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Offline MintBaconDrivel  
#1 Posted : Friday, May 24, 2013 4:57:38 AM(UTC)

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LombardiAve said:
Green Bay Packers quarterback Aaron Rodgers is a leader in his field — not only of his team, but of the entire NFL. His actions of the past two days has made that very clear. Yesterday Rodgers appeared on the "Jim Rome Show' and made it known in no uncertain terms that he wanted Brett Favre [...]
Offline Pack93z  
#2 Posted : Friday, May 24, 2013 5:30:07 AM(UTC)

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As much as I think the QB position is filled with a bunch of over pampered spoiled little shits that become that way because they are virtually blown daily by fans, coaches and the press.. I have seen Rodgers really mature as a leader since someplace in the 2010 season. This is old news now.. articles like this are simply late to the party.

He has been that for a couple of seasons now. Period.
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Packerchick on 5/25/2013(UTC)
Offline Porforis  
#3 Posted : Friday, May 24, 2013 6:03:26 AM(UTC)

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Pack93z said: Go to Quoted Post
As much as I think the QB position is filled with a bunch of over pampered spoiled little shits that become that way because they are virtually blown daily by fans, coaches and the press.. I have seen Rodgers really mature as a leader since someplace in the 2010 season. This is old news now.. articles like this are simply late to the party.

He has been that for a couple of seasons now. Period.


His stat whoring isn't particularly mature.
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nerdmann on 5/24/2013(UTC)
User is suspended until 7/18/2016 1:25:29 AM(UTC) DakotaT  
#4 Posted : Friday, May 24, 2013 6:20:31 AM(UTC)

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Porforis said: Go to Quoted Post
His stat whoring isn't particularly mature.


I wonder if Don Coryell would have liked Aaron Rodgers? It really is too bad we haven't been able to put a competent running game together behind Rodgers. As is, even when the Packers have an off game - they still put up enough points to win a game.

Why is it state whoring to take advantage of rules that favor the passing game, when you have a very capable quarterback. I would say Aaron gets greedy on the field and goes for the home run too much, but I wouldn't call him a stat whore.
Offline OlHoss1884  
#5 Posted : Friday, May 24, 2013 7:07:05 AM(UTC)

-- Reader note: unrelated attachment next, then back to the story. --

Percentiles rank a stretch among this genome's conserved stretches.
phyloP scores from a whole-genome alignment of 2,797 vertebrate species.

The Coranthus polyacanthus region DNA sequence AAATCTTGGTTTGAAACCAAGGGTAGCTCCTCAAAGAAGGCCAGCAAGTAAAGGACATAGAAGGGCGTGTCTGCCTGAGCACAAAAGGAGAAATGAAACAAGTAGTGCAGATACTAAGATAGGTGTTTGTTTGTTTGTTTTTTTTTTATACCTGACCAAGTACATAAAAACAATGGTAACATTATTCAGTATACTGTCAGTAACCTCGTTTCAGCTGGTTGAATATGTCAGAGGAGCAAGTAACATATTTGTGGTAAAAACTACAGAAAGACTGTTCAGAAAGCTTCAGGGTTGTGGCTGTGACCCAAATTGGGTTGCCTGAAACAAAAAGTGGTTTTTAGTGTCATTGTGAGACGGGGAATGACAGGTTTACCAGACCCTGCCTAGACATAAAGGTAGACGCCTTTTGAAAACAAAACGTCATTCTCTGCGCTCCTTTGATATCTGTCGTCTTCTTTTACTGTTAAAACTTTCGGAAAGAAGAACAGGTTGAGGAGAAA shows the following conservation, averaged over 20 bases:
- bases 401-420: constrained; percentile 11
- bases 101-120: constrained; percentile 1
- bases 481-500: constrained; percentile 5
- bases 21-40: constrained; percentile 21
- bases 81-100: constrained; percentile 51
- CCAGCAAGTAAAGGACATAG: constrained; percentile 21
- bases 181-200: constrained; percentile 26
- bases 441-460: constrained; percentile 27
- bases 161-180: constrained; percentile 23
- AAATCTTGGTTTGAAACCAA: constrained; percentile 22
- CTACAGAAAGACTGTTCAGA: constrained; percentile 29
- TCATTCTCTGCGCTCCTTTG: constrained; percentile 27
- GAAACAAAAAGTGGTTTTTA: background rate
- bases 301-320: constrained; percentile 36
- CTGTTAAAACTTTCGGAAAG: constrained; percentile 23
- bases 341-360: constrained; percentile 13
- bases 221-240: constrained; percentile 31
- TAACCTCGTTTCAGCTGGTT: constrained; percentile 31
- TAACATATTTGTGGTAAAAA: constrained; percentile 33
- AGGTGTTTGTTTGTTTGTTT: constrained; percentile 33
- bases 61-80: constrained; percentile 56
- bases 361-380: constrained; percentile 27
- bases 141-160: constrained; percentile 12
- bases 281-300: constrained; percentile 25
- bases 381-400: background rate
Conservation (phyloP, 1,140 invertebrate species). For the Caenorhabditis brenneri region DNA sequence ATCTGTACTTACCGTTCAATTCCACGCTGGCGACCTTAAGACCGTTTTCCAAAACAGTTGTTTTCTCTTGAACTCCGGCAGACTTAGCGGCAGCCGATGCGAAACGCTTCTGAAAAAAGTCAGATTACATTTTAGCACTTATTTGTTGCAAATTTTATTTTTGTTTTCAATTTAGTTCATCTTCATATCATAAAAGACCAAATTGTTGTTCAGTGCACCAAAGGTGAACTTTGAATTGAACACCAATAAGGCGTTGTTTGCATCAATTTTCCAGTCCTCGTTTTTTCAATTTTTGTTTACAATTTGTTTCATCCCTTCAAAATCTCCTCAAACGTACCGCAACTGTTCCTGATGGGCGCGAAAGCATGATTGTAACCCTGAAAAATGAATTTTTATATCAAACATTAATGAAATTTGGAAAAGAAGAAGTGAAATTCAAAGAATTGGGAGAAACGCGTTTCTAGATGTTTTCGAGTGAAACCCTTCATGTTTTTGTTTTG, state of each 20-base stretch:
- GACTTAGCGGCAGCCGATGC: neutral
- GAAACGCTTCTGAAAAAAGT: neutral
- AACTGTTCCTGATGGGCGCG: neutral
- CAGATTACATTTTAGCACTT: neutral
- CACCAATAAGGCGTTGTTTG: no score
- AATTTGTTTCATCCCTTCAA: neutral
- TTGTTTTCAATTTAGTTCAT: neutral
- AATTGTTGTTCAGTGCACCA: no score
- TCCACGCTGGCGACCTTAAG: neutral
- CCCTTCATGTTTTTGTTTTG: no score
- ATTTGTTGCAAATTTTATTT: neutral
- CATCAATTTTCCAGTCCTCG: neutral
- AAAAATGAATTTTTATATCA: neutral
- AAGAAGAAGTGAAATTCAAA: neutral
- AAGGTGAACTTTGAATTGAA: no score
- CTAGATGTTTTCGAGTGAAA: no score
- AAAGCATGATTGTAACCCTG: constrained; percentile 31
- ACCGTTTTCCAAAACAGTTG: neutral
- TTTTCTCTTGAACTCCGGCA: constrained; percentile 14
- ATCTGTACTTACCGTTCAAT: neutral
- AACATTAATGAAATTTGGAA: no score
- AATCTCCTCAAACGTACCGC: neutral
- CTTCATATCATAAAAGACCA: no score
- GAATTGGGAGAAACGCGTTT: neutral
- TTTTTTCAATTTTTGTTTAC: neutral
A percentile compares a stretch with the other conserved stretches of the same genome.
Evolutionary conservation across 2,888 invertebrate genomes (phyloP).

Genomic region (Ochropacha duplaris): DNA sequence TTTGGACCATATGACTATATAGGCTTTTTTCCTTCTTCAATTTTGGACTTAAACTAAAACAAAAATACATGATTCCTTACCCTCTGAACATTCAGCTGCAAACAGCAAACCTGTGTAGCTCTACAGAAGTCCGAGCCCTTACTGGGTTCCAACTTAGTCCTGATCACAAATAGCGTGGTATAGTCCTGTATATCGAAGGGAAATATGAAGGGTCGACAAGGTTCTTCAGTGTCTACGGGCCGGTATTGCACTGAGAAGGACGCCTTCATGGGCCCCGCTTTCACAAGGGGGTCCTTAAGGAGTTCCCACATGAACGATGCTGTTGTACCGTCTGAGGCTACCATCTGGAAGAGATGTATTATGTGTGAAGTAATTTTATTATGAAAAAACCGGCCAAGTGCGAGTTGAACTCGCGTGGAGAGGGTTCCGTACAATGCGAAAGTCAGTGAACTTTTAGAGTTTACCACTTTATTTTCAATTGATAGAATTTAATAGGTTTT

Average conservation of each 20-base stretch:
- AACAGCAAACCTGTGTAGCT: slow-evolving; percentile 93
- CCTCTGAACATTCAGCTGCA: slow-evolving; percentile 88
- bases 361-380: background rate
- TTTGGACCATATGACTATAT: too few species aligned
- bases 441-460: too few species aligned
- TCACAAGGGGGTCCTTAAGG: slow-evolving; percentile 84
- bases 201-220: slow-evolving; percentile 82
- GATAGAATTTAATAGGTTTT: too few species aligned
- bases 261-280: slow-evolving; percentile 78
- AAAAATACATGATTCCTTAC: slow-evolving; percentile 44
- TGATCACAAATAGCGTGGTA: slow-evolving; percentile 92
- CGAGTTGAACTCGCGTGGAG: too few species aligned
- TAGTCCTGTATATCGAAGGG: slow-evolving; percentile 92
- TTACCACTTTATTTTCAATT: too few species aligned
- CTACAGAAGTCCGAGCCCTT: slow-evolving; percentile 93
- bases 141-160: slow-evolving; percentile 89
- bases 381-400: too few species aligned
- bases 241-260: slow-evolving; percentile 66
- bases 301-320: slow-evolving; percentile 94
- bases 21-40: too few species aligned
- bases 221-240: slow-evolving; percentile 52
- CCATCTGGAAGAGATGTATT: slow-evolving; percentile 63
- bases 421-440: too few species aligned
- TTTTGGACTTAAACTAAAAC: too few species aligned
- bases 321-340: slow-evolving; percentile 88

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To be honest I thought the kid was gonna be a true leader with the maturity he showed during his first season as a starter. He handled the on again off again retirement crap with class and handled himself well having to replace a legend that had some serious Packer fans I know wearing Jets and later Vikings jerseys. Can you imagine a Cutler or Sanchez handling something like that? And as much as the O-Line has performed badly the last couple years, he's never complained about it publicly or called out receivers for drops. He just plays as well as any QB in football and never loses his cool in the clutch. On top of which he's not a complete media whore like some other top flight QB's.

Not just for his amazing play but for his character and leadership, Rodgers is exactly the QB any team in football would want to build around.

I still won't buy insurance from those a-holes at State Farm, though.
Offline Porforis  
#6 Posted : Friday, May 24, 2013 9:35:22 AM(UTC)

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DakotaT said: Go to Quoted Post
I wonder if Don Coryell would have liked Aaron Rodgers? It really is too bad we haven't been able to put a competent running game together behind Rodgers. As is, even when the Packers have an off game - they still put up enough points to win a game.

Why is it state whoring to take advantage of rules that favor the passing game, when you have a very capable quarterback. I would say Aaron gets greedy on the field and goes for the home run too much, but I wouldn't call him a stat whore.


I was being facetious.
Offline nerdmann  
#7 Posted : Friday, May 24, 2013 6:37:54 PM(UTC)

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Porforis said: Go to Quoted Post
I was being facetious.


I'm not.

Don Coryell was experimenting, feeling out the possibilities for the new rules which at that time were changed to favor the passing game. This system was perfected by his protege, Bill Walsh.

Now there is, granted, a whole new set of rules to help out the passing game. These rules inhibit the defense by protecting the QB and WRs from taking big hits, but more significantly, give undue penalties against the defense for playing normal football. And let's face it DPI penalties are horse shit in today's game. They could call a flag on just about any play.

In addition to that, they're trying to pass rules to inhibit the running game by forcing rules against RBs "leading with the crown" of their helmets. Which is just ridiculous.

That said, I still think Aaron and Mike go too far with their deep passing. Sure, you'll get great stats, and you'll draw lots of penalties for free yardage. But it costs us in other ways, such as our defense getting worn down.

Montana and Rice got great stats too. Most of all, Superbowl rings. But they did it adhering to high percentage fundamentals.
Offline Porforis